The importance of creative flow on our mental health

A graphic showing the title: The importance of creative flow on our mental health CREDIT: FSU PUBLICATIONS AND COMMUNICATIONS DEPARTMENT

There is a saying: Comfort is the death of creativity.

Perhaps that’s the reason the entire planet seemed to simultaneously tap into their inner artist during one of the worst periods in recent history. COVID and creativity seemed to coexist and feed off each other. The pandemic almost strategically amplified the shortcomings of our society. This unnatural isolation forced us to confront dormant issues that had been swept under the carpet and forgotten. Our relationships and mental health were hanging by thread. Was it this uncomfortable prolonged isolation that had us all erupting with untapped creativity and rushing to put pen to paper, learn the guitar or start a DIY YouTube channel? Was it therapy?

Grammy-Award-winning music producer and coordinator of Fanshawe’s Music Industry Arts (MIA) program, Dan Brodbeck said that some of the greatest artists and some of the best music is made when someone is “not doing well.”

The Fanshawe College and Here For You logos are shown. A young woman is smiling while using a laptop. Text states: Exam time can feel overwhelming. Let us help you succeed. We are here for you.

“I think a lot of true emotion comes out that way,” Brodbeck said. “I believe it can sometimes be like your therapist, because there’s times when you don’t necessarily need anything but an outlet, a distraction.”

We as humans consume some form of creative expression daily. We listen to music, watch a movie, or read a blog; it is vital to our identity and development. Creativity, it’s one word that encompasses: originality, pleasure, values, focus and imagination. It’s no wonder it can have such an impact on our well-being or lack of thereof.

Brooke Johnson, an Organizational Effectiveness Consultant here in London, Ont. and someone who also studied Fine Art at Guelph University believes that being creative daily in some way is akin to going to the gym.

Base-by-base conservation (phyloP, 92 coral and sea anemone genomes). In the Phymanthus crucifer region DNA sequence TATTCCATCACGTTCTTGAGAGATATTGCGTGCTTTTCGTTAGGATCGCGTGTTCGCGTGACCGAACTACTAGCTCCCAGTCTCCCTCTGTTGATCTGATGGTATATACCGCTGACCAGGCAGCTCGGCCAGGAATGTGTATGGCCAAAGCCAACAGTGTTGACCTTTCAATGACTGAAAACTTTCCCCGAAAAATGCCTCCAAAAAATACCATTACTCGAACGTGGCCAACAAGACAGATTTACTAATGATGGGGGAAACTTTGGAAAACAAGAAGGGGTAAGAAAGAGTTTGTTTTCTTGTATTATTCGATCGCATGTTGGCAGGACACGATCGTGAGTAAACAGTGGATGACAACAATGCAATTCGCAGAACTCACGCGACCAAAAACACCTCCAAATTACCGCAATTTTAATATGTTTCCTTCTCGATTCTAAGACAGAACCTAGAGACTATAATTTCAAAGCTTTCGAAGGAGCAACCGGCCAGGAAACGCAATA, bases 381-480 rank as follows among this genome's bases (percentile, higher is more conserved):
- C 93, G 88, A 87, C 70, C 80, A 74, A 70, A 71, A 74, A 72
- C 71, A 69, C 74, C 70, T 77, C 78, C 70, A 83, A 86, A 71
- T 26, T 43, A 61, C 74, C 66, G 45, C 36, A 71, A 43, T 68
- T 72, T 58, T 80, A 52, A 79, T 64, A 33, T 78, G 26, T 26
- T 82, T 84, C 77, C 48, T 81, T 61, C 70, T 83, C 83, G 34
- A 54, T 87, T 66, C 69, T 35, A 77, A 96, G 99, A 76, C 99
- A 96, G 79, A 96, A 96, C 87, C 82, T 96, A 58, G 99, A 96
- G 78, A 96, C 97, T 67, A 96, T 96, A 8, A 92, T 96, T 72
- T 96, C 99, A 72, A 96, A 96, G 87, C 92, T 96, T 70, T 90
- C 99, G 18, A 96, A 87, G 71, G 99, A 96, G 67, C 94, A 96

“I need to move. It’s calming to turn on some music see how things come together…the final product is satisfying,” she said. “There is a process of putting on different layers that is energising and brings you joy. The days that I don’t get to do it, I don’t have as much energy.”

Society seems to be actively participating in understanding and tackling our mental health to improve our community, home and work life. Creativity no matter how you look at it is or at least should be at the center of that process. In a world where the cost of living is unattainable, society is at risk of disregarding paying attention to our own well-being. It’s a hefty price to pay.

“I’ve known some people that got into drawing, painting, playing instrument and they’re terrible,” Brodbeck said. “They just want to do it. That’s amazing because it gives them that outlet. I love cooking, I love building stuff. A lot of people that have ADHD, like myself, are like that, I just focus on it until I’m like, OK, I think I’m better. Now I’m gonna move on to something else. People need an outlet to do something that’s not normal to them every day. Being creative is natural to us as humans, it’s our curious creative thinking that has probably got us to where we are today. It cost nothing and belongs solely to you, so be curious. Create.”